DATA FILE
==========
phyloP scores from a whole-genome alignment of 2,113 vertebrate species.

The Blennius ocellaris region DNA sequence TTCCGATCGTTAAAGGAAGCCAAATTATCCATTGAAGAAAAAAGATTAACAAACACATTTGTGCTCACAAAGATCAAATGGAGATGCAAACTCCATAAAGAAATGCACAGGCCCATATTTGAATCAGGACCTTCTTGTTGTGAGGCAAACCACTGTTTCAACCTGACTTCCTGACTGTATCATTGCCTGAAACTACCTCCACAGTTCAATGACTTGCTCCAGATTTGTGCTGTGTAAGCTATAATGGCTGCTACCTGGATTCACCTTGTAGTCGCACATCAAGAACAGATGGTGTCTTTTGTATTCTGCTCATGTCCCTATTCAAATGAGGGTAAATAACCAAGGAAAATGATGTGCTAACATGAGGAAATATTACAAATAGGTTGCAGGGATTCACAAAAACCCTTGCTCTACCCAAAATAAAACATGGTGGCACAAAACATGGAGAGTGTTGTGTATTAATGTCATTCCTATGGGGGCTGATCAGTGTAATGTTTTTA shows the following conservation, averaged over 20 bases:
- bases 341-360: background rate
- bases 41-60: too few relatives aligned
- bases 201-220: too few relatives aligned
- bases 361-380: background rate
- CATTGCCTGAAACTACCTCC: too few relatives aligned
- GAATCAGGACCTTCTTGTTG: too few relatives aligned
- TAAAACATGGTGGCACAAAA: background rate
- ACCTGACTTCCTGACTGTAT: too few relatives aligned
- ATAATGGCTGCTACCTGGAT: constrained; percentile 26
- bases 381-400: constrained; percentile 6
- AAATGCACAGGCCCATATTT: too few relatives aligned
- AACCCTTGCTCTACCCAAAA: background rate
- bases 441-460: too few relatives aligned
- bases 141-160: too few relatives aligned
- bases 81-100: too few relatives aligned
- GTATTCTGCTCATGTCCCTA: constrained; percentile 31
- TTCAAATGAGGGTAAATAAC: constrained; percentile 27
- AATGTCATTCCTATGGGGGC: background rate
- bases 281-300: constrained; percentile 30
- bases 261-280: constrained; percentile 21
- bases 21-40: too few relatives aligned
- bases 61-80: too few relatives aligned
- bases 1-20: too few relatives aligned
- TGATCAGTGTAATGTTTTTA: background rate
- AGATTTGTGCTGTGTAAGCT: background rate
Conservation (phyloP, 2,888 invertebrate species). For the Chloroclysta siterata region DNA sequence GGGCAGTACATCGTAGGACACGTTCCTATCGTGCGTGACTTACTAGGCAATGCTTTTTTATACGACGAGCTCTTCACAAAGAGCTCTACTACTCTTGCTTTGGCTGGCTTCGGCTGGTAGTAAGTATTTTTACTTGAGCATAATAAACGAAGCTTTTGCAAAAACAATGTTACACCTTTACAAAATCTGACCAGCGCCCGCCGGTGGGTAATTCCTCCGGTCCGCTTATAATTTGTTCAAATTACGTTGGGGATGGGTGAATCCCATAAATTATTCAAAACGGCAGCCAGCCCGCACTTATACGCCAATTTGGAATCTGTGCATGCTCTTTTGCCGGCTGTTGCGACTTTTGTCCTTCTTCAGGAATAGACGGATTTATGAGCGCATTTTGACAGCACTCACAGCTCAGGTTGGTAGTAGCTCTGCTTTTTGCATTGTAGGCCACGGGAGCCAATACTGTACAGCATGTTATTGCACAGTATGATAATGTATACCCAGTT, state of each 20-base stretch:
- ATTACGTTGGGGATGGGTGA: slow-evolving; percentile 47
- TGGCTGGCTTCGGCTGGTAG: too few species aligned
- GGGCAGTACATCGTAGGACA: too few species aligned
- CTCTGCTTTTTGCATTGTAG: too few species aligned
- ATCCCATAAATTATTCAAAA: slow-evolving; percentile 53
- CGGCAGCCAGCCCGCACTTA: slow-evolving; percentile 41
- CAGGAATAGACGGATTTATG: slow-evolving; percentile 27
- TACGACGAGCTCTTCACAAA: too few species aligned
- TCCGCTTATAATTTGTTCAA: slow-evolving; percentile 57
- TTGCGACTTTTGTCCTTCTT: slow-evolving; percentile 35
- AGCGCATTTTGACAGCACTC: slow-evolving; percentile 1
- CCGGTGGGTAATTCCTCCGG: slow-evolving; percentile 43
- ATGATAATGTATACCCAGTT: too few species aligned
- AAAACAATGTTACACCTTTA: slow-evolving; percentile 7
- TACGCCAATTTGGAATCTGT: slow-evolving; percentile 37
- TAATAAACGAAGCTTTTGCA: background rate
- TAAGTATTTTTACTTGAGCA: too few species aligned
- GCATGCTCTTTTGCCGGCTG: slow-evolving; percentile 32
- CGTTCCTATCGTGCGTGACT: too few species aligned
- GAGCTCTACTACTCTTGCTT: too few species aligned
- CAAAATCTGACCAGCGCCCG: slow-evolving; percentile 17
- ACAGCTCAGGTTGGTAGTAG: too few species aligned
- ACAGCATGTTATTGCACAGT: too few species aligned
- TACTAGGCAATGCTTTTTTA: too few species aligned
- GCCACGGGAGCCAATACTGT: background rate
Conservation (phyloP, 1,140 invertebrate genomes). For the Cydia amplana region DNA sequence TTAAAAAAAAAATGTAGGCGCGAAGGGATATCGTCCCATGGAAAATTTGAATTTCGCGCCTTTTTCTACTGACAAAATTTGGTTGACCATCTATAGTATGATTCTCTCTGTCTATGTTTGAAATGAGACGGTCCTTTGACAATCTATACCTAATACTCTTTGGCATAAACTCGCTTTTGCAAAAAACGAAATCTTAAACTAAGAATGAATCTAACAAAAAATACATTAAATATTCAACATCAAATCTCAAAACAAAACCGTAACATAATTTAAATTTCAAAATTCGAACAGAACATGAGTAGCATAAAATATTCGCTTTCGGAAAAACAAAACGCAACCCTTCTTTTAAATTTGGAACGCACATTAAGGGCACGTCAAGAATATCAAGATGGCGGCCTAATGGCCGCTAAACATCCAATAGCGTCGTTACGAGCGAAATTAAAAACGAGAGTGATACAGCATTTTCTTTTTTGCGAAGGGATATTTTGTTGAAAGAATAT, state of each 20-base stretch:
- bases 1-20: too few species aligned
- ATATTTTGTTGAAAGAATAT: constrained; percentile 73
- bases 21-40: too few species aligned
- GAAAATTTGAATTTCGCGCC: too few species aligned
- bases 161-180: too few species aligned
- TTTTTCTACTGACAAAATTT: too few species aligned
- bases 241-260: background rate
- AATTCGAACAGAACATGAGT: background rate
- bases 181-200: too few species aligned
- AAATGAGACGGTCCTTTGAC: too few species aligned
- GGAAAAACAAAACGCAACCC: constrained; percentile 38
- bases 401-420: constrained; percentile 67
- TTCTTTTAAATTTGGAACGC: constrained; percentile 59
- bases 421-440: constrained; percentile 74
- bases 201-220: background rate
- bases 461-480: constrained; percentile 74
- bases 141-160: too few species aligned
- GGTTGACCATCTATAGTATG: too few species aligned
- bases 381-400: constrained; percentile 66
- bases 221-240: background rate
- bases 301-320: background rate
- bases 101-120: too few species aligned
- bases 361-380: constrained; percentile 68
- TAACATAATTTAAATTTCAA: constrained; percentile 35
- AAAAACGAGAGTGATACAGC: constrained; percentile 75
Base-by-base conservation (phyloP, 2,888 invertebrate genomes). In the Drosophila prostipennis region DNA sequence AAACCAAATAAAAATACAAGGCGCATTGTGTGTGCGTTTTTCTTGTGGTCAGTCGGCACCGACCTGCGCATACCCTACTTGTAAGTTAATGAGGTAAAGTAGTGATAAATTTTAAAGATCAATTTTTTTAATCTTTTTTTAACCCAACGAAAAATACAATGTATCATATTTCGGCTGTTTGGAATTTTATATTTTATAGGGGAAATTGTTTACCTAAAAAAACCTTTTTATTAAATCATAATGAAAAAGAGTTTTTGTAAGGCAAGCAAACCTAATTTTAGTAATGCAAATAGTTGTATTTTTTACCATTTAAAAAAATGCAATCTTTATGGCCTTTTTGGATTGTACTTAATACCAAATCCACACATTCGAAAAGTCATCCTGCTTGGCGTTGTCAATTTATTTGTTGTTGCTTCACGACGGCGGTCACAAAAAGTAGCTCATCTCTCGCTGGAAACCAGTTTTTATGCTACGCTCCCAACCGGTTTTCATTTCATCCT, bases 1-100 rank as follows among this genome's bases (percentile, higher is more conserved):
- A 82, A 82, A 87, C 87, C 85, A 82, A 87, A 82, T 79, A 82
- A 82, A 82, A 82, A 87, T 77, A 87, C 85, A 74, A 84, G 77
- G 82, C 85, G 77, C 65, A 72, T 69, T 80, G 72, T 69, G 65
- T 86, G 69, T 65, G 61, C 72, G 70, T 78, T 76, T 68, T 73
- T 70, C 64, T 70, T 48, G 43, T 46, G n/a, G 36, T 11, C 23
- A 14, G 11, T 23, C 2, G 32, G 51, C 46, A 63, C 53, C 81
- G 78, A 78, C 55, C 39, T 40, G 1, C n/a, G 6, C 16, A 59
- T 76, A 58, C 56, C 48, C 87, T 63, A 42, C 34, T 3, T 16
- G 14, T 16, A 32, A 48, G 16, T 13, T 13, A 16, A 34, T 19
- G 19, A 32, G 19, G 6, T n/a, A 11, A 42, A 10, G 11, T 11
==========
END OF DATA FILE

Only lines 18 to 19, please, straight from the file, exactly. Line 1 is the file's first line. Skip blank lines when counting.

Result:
- GTATTCTGCTCATGTCCCTA: constrained; percentile 31
- TTCAAATGAGGGTAAATAAC: constrained; percentile 27